Interview: Britt Robertson On ‘Cherry’, Working with Steve Carell and Why She Still Goes to an Acting Coach

Britt Robertson talks about how she got her start, her love of acting and how she goes to her acting coach 4 times a week.


If you’re a fan of the CW show, Life Unexpected, then you already know Britt Robertson.

I interviewed her at SXSW for her new film, Cherry. The film is about a college student named Aaron. He gets involved with an older woman who has gone back to school to straighten her life out. Things start to get complicated when he meets the woman’s daughter, Beth, who begins to  develop feelings for him.

Britt plays Beth and she is perfect in the role. She’s a terrific actress who is definitely doing things right. Check out the interview where she talks about how she got her start, her love of acting and how she goes to her acting coach 4 times a week. Yes, 4 times! How many actors do you know who can honestly say that?

Tell me about your character in Cherry.

My character Beth; she’s a 14-year-old, inappropriate young woman who’s very misunderstood as the movie so pleasantly says. She comes across Aaron Milton (Kyle Gallner) and finds an affinity for him, and becomes attached to him. I think that’s where you get to see her softer side. She has this wall up because of her experiences with her mother and people coming in and out of their lives. I think he brings her into a softer side and you get to see the real 14-year-old whose just chillin’ up in there. She’s a sweet, vulnerable 14-year-old who’s just had a bit of a rough life.

You’ve been in so many great projects already. Where are you from and how did you get started?

I’m from South Carolina originally, a Southern chic. I got started when I did a convention in Hilton Head, South Carolina with an agent who’s in South Carolina. She brought agents from New York and LA down to see us and observe our acting. I did a monologue and a commercial, and the agents from LA were like, ‘You should come out and we’ll represent you.’ I was like “Okay, cool. Sweet.” So, then I moved out there when I was fourteen for pilot season. And I actually meet this kid (Kyle) here during that time.

Did you stay at that Oakwood apartments?

Yup, that’s where I met him. So I did that and I moved out there permanently when I was 16.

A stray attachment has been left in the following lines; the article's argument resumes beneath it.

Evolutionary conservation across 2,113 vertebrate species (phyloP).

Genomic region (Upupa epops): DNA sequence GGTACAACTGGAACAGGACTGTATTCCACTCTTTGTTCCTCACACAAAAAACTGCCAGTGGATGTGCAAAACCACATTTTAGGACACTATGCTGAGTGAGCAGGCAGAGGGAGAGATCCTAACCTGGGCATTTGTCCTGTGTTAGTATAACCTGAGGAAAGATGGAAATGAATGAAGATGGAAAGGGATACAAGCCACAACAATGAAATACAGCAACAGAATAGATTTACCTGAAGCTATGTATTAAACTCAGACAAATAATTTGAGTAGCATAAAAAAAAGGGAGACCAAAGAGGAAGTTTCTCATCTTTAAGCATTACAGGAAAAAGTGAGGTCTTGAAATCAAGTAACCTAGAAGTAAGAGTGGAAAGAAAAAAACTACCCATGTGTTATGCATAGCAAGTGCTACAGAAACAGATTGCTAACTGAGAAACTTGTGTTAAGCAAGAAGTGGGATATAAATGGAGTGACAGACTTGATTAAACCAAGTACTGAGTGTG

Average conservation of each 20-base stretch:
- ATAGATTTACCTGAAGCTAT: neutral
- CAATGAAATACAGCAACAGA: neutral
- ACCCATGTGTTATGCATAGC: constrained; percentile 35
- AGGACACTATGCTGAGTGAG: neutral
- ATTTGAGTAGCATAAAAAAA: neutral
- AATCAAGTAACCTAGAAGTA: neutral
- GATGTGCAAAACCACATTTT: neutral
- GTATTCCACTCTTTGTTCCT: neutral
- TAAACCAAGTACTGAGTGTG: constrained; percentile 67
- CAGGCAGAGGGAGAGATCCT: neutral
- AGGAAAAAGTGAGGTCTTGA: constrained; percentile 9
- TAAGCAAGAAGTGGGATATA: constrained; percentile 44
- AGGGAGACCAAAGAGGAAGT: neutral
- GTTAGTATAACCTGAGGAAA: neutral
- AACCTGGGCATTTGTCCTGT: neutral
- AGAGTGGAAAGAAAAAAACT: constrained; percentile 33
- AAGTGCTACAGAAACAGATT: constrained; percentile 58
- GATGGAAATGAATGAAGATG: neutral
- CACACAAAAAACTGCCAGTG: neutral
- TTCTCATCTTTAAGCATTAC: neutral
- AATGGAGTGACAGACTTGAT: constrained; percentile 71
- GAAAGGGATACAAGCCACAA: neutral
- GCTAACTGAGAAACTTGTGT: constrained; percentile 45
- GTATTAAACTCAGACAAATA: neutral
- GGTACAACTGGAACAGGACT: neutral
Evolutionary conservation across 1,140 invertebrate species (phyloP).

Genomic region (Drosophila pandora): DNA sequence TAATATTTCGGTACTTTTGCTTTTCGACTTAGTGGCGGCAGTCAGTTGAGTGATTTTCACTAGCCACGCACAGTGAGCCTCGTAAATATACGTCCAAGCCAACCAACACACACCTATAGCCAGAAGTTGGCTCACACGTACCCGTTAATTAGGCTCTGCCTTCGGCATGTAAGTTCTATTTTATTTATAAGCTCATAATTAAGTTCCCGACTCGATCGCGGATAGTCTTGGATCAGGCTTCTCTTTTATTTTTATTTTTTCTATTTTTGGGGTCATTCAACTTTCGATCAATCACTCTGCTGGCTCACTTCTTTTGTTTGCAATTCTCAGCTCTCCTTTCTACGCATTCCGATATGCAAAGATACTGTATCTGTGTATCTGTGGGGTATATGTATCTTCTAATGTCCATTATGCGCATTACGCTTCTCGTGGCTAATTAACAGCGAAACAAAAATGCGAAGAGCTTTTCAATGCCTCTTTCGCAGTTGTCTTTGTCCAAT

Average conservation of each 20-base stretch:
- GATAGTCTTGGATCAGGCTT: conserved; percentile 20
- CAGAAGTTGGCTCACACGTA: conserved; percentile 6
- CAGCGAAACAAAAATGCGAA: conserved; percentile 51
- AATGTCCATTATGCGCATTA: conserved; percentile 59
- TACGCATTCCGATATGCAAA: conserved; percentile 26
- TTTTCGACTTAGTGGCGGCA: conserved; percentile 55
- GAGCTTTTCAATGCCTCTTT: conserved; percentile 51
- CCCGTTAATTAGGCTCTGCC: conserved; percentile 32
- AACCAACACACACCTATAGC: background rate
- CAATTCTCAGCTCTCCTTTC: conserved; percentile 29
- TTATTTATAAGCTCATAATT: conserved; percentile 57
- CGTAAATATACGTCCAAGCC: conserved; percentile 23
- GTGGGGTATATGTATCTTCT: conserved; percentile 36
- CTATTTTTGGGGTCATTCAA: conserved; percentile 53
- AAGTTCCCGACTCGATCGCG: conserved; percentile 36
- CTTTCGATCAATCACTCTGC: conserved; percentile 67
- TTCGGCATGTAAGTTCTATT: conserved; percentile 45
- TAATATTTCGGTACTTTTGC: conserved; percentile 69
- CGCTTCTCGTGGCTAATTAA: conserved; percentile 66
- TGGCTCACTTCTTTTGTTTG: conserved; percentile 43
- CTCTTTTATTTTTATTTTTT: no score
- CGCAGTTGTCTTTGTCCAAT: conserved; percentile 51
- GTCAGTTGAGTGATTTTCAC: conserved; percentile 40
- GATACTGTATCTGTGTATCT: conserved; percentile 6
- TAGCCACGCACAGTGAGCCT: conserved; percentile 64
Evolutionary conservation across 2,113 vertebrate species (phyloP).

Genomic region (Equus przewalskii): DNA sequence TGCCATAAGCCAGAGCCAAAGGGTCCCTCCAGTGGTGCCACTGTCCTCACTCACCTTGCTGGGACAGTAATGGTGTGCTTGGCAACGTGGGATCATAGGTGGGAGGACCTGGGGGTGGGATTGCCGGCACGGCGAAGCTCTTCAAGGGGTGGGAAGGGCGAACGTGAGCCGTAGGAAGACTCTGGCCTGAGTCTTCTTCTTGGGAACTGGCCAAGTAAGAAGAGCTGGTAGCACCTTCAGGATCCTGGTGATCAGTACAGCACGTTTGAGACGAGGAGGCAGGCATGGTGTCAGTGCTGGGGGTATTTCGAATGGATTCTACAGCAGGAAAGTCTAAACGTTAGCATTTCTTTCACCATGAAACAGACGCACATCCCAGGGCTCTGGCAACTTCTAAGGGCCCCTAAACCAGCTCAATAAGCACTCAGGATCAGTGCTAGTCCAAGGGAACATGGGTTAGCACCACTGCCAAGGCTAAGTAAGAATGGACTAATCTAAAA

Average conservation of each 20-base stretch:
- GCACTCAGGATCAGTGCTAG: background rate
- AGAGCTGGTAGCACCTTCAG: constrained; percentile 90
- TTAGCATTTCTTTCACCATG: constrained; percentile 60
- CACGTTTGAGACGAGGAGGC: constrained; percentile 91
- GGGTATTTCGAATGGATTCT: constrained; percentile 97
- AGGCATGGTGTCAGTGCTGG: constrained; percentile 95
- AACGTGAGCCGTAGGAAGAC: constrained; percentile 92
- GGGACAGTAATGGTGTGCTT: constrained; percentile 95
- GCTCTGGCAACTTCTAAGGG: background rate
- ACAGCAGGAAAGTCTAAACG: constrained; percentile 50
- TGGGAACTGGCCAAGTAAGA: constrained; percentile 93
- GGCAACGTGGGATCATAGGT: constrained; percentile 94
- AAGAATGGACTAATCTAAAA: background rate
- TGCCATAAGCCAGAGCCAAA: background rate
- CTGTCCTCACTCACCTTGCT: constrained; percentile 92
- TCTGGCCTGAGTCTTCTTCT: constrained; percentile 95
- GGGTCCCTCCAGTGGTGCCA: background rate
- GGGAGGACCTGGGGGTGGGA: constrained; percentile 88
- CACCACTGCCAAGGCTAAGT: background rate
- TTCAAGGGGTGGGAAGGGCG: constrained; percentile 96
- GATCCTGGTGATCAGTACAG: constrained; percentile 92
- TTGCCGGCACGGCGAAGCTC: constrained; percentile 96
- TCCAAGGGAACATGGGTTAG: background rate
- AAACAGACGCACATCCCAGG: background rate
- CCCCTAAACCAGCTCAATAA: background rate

What was your first big thing when you got out there?

For an actor, booking a pilot for a TV show is so hard, but it’s a big. It’s a big deal. I did two back to back; neither of them got picked up. But it was still a big deal for me nonetheless. And then I did a film called Dan In Real Life for Disney, and I think that was probably my biggest thing that I did, the biggest opportunity for me. Working with the great actors in that movie was such a standout.

Have you had any roles you really wanted to get but were passed up on?

There were a few. A film with a very well known actor, and I’d be playing the lead actress to him. I wanted that so bad. I felt like my audition was really good. And I thought “Yeah I’m gonna book this!” But there were so many names that were up against me for the part and it actually came down to me and the girl who got it. When I finally got that news, it was the most heartbreaking experience ever. But then I ended up booking the television show I’m on now shortly after so that was nice. But it happens; it’s a reoccurring theme in this business: rejection.

Absolutely. Do you still get nervous before big scenes?

Yes. I find that I work better that way, under a little bit of pressure and nervousness. It’s the strangest thing, when my body gets going and I get those butterflies. I can feel my heart coming out of my chest. I almost feel like there’s some sort of medical problem. And I’m like “Is this normal to be feeling my heart?” But I feel like I feed of that a little bit, and I end up having a better performance because of it. So I welcome the nerves.

Really? When that happens to me my hands shake and I’m like “Arrgh.”

Yeah, but I just like to take it under my wing and use it.

As you said earlier, you’ve worked with some really incredible actors. Do you find that you steal something from them and use it for yourself?

I have. I always say that anything that comes out of me that’s remotely funny is from Steve Carell. He’s responsible for that. His hilariousness is just infectious. Everything he did I was observing from afar like a creepy soccer girl. I feel like every project that I do I try to steal a bit of knowledge to carry on throughout my career.

Do you feel like when you work with someone like Steve Carell it ups your game and you get better?